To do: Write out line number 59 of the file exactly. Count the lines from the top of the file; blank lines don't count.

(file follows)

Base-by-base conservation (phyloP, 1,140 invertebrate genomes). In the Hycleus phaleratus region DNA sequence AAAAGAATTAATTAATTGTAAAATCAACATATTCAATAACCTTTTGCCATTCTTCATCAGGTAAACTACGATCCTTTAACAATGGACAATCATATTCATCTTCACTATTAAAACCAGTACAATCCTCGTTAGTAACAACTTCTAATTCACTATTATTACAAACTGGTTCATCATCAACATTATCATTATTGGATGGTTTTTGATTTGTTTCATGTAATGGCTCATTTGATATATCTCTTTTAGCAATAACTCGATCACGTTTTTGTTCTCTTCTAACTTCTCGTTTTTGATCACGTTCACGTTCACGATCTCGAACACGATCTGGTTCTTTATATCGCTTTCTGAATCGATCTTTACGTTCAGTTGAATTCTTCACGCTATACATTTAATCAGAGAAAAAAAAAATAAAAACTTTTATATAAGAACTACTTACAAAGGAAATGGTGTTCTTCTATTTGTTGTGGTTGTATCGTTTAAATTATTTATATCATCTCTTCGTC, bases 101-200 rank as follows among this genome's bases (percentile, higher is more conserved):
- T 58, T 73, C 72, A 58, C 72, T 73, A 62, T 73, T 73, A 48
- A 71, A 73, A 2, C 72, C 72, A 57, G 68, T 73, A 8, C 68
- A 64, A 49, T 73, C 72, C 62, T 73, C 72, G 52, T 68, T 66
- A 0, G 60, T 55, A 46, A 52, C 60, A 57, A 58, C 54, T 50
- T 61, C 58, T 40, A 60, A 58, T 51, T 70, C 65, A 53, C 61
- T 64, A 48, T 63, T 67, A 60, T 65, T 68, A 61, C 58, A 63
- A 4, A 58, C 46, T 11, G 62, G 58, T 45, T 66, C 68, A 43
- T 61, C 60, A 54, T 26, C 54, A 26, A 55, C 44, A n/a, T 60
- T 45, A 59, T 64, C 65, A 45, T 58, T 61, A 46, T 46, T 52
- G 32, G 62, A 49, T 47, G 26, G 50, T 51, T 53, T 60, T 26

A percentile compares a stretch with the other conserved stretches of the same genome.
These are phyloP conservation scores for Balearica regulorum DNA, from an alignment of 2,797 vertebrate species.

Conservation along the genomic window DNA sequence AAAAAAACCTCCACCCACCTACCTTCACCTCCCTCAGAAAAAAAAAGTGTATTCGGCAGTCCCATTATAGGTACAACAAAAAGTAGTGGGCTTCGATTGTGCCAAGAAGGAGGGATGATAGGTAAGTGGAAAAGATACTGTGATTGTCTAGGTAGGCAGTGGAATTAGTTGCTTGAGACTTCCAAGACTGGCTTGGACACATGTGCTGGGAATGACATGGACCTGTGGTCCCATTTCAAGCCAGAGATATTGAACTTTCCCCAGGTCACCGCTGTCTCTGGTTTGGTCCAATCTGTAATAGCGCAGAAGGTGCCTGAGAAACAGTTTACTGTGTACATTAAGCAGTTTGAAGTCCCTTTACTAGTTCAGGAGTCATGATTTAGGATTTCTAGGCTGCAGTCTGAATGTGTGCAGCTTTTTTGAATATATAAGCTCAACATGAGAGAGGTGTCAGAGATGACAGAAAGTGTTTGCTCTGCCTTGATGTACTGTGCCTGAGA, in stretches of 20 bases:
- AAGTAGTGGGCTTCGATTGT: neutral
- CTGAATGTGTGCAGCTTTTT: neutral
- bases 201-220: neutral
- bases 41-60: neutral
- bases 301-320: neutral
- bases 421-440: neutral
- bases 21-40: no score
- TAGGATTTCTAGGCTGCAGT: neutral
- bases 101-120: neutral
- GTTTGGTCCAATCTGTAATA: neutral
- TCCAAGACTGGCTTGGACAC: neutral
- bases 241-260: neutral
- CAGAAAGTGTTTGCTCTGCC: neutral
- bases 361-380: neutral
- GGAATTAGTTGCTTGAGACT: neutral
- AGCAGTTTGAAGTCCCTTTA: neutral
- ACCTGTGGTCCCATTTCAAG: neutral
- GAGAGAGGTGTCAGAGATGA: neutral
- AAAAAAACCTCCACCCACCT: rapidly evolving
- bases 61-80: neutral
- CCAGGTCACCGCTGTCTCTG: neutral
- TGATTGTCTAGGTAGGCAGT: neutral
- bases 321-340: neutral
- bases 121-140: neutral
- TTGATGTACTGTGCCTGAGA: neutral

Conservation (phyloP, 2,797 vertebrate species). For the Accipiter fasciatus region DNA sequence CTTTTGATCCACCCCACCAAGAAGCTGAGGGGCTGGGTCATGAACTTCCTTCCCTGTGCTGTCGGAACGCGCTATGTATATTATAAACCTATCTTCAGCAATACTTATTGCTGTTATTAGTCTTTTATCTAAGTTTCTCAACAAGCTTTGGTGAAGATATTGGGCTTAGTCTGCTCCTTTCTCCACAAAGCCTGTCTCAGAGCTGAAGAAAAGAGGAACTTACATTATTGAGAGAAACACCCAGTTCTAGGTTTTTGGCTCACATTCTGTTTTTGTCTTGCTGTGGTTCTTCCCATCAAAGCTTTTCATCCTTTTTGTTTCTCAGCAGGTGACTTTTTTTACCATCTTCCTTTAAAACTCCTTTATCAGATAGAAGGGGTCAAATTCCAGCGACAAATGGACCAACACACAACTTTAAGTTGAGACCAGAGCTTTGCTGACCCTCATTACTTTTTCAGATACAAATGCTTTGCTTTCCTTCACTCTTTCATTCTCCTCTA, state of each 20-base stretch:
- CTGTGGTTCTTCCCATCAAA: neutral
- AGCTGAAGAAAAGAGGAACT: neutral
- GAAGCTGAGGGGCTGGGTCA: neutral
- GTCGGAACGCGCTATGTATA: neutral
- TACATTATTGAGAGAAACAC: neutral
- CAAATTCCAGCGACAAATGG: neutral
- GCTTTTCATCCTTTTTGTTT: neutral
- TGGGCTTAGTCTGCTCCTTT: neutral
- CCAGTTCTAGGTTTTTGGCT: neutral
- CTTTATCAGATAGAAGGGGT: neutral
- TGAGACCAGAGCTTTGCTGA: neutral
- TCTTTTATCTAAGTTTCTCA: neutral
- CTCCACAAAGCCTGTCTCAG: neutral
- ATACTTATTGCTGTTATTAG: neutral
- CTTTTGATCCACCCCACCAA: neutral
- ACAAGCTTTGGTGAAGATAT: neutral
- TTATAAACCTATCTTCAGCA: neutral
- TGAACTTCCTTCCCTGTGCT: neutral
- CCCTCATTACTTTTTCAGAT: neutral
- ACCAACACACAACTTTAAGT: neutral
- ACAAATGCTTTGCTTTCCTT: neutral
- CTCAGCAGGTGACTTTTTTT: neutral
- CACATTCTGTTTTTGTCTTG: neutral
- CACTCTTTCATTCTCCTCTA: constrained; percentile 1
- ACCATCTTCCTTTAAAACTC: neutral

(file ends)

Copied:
- CCCTCATTACTTTTTCAGAT: neutral